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The trouble with telepathy

I’ve been thinking a lot lately about the problems with telepathy. Writing about it, understanding it, using technology to develop it, and how humans would respond to it.

My recent fascination was prompted by an article in Popular Mechanics called Brain-to-Brain Communication Is Closer Than You Think. Lest you decide that Popular Mechanics has taken an unexpected new age turn, let me point out that the subtitle of the article is “Don’t call it telepathy, but call it very cool.”

The article describes a successful experiment in which a video game player wearing an electroencephalography cap (which records brain activity) decides when to shoot, and a second player in another room wearing a transcranial magnetic stimulation coil (which emits a focused electrical current) over the part of his brain that controls finger movement, does the actual shooting.

Researcher Chantel Prat at the University of Washington Institute for Learning and Brain Sciences and one of the designers of the experiment cautions that “This is not the X-Men version of telepathy where you hear a disembodied voice. … Whatever shape [this] takes is going to be very different than listening to someone’s thoughts in your head.”

magicYes, it may not be the classic telepathy of fiction, but we are talking about direct brain to brain communication here, aided by modern technology. The article goes on to address possible real life uses including already successful work on adapting a brain-to-machine interface to help paralyzed patients walk by using their brain signals to control prosthetic devices. This is cool, and it is really happening.

It reminded me of an article I read a while back about how neuroscientists have recreated movie clips by looking at a person’s brainwaves. It also reminded me of the waves made by Mark Zuckerberg in 2015 when he wrote “One day, I believe we’ll be able to send full rich thoughts to each other directly using technology. You’ll just be able to think of something and your friends will immediately be able to experience it too.”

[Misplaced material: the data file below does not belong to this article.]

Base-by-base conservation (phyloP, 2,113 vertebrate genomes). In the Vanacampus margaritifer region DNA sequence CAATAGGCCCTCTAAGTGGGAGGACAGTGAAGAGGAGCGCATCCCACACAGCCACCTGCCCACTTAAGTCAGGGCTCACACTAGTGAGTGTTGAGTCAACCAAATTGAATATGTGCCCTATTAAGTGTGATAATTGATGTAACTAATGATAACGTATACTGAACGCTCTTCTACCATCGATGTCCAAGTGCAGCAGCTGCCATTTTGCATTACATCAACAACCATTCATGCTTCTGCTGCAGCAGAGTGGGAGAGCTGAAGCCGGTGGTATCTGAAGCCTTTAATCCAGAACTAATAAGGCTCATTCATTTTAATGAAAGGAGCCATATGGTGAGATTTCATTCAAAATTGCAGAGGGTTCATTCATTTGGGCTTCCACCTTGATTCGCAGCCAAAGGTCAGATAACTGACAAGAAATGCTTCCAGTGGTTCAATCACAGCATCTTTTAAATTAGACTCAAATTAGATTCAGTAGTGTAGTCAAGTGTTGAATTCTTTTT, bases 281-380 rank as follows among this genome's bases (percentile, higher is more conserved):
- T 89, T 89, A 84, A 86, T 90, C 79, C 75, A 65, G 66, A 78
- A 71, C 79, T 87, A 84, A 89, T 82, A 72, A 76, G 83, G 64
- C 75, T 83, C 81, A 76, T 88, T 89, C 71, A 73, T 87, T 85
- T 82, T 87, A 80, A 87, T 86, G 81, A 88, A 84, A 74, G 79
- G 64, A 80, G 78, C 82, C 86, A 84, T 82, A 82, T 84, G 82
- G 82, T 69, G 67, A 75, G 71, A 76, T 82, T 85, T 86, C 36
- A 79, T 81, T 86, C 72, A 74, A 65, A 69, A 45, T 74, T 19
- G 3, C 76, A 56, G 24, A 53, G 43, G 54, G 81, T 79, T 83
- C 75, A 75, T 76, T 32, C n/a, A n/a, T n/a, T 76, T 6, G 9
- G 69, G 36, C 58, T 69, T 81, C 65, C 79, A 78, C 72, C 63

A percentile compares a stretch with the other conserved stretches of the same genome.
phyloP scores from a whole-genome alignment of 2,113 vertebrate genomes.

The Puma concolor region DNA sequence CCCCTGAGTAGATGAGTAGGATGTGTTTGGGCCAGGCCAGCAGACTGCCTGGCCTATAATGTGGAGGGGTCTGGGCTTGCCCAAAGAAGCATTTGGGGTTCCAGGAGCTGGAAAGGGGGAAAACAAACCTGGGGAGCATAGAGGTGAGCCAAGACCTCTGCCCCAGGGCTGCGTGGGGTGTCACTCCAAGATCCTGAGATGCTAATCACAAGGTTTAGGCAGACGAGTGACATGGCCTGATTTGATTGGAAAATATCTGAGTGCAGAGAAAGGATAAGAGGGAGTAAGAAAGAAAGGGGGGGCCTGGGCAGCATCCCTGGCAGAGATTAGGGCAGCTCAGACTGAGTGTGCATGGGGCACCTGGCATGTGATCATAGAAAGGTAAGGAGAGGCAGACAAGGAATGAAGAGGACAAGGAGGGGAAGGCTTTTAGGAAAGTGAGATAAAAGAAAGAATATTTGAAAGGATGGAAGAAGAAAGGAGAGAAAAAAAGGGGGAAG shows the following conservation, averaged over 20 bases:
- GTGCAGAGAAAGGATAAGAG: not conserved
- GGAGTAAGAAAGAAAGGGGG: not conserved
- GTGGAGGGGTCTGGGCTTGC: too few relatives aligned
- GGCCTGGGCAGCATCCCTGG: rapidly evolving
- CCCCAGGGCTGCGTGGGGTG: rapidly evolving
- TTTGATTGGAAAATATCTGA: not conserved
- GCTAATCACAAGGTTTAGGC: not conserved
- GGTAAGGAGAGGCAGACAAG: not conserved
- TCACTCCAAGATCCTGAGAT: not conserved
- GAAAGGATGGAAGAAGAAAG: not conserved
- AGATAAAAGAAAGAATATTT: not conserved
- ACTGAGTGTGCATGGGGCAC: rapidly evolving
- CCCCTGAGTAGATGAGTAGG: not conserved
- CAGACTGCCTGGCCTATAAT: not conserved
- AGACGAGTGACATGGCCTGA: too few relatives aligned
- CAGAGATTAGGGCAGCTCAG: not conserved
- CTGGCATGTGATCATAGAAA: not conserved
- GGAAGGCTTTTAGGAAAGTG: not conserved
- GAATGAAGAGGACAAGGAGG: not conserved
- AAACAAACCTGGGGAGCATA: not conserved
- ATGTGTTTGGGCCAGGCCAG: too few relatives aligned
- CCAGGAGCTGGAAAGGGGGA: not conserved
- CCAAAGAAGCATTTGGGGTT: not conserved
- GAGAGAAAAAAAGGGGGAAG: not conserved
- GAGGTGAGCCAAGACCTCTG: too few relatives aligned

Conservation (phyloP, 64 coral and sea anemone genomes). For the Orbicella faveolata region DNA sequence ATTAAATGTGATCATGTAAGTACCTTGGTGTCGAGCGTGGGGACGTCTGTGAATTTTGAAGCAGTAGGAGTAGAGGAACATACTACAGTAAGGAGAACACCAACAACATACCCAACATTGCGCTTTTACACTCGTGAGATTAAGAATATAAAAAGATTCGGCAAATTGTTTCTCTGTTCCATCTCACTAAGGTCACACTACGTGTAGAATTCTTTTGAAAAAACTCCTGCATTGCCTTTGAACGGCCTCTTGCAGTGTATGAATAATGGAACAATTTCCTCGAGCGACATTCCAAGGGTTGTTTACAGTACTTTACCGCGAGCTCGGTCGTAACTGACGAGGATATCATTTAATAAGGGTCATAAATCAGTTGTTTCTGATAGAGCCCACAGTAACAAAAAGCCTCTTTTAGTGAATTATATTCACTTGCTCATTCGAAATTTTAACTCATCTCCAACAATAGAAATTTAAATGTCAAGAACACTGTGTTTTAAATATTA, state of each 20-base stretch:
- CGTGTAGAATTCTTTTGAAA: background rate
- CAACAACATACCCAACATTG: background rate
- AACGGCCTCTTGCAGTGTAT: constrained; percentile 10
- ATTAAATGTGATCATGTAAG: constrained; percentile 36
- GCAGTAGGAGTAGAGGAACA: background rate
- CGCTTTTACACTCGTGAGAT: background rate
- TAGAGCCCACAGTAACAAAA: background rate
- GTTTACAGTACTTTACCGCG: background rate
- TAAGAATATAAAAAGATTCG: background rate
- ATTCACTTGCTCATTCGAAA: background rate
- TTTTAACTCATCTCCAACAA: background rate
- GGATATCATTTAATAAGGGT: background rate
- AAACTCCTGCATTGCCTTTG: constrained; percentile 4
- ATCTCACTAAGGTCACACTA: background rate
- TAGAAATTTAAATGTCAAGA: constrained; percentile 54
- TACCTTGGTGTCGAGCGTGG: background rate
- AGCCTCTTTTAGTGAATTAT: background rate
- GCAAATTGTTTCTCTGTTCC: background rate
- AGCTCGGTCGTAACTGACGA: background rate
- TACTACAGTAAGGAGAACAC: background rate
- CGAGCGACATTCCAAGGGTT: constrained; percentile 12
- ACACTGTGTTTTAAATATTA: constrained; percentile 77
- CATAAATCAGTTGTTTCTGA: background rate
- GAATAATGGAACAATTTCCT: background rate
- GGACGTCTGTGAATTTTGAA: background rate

He was referring to an advanced form of this sort of brain-to-brain communication, using something like a VR headset to encode brain signals into bits and send them to another person for decoding and playback. You can read more about this in my post Telepathy and Technology, where I quote The Washington Post as responding with “even if Facebook isn’t leading the charge toward telepathy — a worrying concept in itself, given the site’s past indiscretions re: research consent and user privacy — the field poses tons of ethical challenges.” True. Cool things like this tend to have a ton of implications that we haven’t considered.

The second thing to set my synapses firing about mind reading was hearing about Connie Willis’s new book Crosstalk. I haven’t read it yet for a few reasons, one of which is that I’m not that big a fan of her writing based on To Say Nothing of the Dog, her one book I have read. But that was written twenty years ago and it’s time to give this science fiction great another chance.

ganzfeldThen I read an interview with her in Wired. The quote that got me was “Willis does enjoy writing about the paranormal, but as far as she’s concerned it’s pure fiction. For her new novel Crosstalk, a romantic comedy about telepathy, she did extensive research into the history of psychic claims, including the notorious Rhine experiments. ‘I found no evidence at all of actual telepathy,’ she says. ‘I don’t buy it.'”

A lot of people would agree with her. However, I was put off by her tone. How odd to write a book about an ability and yet to harbor no feel for how it could be possible, and no sense of “maybe, if ….” to help bring the magic to life. I probably will read Crosstalk eventually, but now I’m in less of a hurry to do so.